Does No-Fault Insurance Mean I Can’t Sue the Person Who Caused a Car Accident?
No. No-fault is simply the type of insurance system we have in Florida. In a majority of states, fault plays a role in which person pays for the damages. In a tort-based or “fault-based” system, the at-fault driver pays the damages caused to passengers and other drivers on the road who they hurt. This puts the burden on all people, including those with very minor injuries, to haggle with the other driver’s insurance carrier in an effort to be compensated. In Florida, we apply a no-fault approach, only to the extent that minor injuries do not always have to result in litigation.
What is No-Fault Insurance?
No-fault insurance is actually a type of coverage called “personal injury protection” (PIP). Florida drivers must have PIP insurance coverage on their car insurance policies. This insurance pays for the reasonable cost of medical care regardless of who is at fault. But there are limits to what PIP covers. If you have serious injuries and meet certain exemptions, then you have a right to pursue a claim against the at-fault driver.
Ways You May be Exempt from No-fault Rules
PIP insurance covers up to 80% of the medical expenses up to $10,000, if directly caused by a collision. Care must be provided within 14 days of the collision. There are benefits to this system of insurance. First, it encourages people to seek early medical attention without needing to worry about crippling medical bills from the emergency room. Second, it alleviates the burden of going to court to get one’s bills paid. However, this usually only applies to minor fender bender accidents. When someone is seriously injured, other options may need to be explored.
$10,000 is the minimum coverage amount for PIP in Florida. However, some people are exempt from carrying PIP. These people include:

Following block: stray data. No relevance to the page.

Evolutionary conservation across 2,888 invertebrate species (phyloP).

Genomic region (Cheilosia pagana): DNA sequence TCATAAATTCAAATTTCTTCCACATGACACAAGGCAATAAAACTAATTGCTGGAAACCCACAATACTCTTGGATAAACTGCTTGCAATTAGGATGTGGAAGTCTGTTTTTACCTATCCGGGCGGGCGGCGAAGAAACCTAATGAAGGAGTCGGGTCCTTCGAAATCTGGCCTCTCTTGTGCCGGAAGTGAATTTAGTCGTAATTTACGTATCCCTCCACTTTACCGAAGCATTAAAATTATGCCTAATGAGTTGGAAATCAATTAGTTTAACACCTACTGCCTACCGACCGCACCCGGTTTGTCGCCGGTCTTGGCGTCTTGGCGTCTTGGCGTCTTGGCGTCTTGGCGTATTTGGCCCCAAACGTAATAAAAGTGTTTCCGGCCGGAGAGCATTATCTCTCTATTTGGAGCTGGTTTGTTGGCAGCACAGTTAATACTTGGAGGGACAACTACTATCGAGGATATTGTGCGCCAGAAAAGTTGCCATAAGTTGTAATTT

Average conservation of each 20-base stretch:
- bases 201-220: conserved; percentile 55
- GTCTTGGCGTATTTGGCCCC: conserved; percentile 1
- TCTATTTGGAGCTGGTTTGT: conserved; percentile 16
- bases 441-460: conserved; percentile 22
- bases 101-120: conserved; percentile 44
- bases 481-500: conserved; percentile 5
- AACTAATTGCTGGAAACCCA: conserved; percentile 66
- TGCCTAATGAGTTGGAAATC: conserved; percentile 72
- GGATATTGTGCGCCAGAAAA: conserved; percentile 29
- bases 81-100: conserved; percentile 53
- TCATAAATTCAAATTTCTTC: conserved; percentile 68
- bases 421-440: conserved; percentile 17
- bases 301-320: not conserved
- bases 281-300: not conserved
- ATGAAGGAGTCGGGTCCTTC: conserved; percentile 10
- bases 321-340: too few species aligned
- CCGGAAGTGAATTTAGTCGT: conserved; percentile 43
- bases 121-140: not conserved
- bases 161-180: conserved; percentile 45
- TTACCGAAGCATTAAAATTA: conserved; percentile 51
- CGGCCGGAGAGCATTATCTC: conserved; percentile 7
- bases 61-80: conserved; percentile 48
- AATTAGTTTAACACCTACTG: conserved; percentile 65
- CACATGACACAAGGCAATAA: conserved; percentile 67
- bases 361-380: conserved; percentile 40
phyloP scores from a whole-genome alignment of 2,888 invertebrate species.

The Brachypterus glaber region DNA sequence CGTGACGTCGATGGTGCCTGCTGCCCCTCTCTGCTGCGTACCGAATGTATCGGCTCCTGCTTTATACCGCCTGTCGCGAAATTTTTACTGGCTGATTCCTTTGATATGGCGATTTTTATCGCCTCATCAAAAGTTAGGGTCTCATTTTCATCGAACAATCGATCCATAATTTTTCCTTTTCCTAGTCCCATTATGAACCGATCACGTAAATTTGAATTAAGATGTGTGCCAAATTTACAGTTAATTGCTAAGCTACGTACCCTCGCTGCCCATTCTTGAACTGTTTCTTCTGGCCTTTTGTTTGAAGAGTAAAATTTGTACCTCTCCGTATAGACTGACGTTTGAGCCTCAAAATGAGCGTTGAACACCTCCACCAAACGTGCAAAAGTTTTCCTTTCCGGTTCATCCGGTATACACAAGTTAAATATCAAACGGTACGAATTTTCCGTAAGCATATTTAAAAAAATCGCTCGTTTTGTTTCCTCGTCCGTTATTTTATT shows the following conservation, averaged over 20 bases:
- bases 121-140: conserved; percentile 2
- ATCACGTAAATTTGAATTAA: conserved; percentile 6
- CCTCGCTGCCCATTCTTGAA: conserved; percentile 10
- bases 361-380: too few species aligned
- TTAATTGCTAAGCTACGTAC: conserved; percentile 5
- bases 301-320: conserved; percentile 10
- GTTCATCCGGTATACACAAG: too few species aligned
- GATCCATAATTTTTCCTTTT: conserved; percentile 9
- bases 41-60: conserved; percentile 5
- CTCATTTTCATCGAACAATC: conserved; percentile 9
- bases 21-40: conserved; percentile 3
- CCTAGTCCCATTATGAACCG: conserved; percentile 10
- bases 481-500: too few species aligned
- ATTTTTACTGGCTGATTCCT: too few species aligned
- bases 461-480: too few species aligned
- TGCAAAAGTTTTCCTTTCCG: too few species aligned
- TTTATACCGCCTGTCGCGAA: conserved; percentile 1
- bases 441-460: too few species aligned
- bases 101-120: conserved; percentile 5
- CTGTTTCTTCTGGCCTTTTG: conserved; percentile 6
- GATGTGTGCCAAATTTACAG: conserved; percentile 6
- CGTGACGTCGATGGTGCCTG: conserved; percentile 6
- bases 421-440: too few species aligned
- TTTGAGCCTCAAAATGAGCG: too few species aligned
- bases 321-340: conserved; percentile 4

- Out-of-state drivers with adequate coverage in their home state
When Can You Pursue Damages Against Another Driver?
There are several scenarios where you can immediately pursue a claim against the other driver. These include situations where you are:
- A pedestrian struck by a car
- Bicyclist or motorcyclist struck by a car
Other exemptions include any case where the injured person suffers permanent and/or severe injuries, such as:
- Loss of a body part (amputation)
- Traumatic brain injury (TBI)
- Spinal injuries
- Broken bones
How to Preserve Your Rights After a Florida Auto Accident
After a collision in Florida, there are a number of things you can do to preserve your rights with respect to PIP coverage and your right to be compensated by the at-fault driver. First, you’ll want to make sure you notify the police of the crash. Without the police being notified, you might as well assume the accident never happened. Next, make sure to get emergency medical care as soon as possible. If it’s not feasible to take an ambulance, try to get someone to take you to the hospital on the same day as the crash, in order to be evaluated. Finally, don’t speak with anyone about your accident until you’ve talked to an attorney. At Draper Law Office, our Kissimmee auto accident lawyers are standing by to assist you with every step of your claim. Find us online, or give us a call today.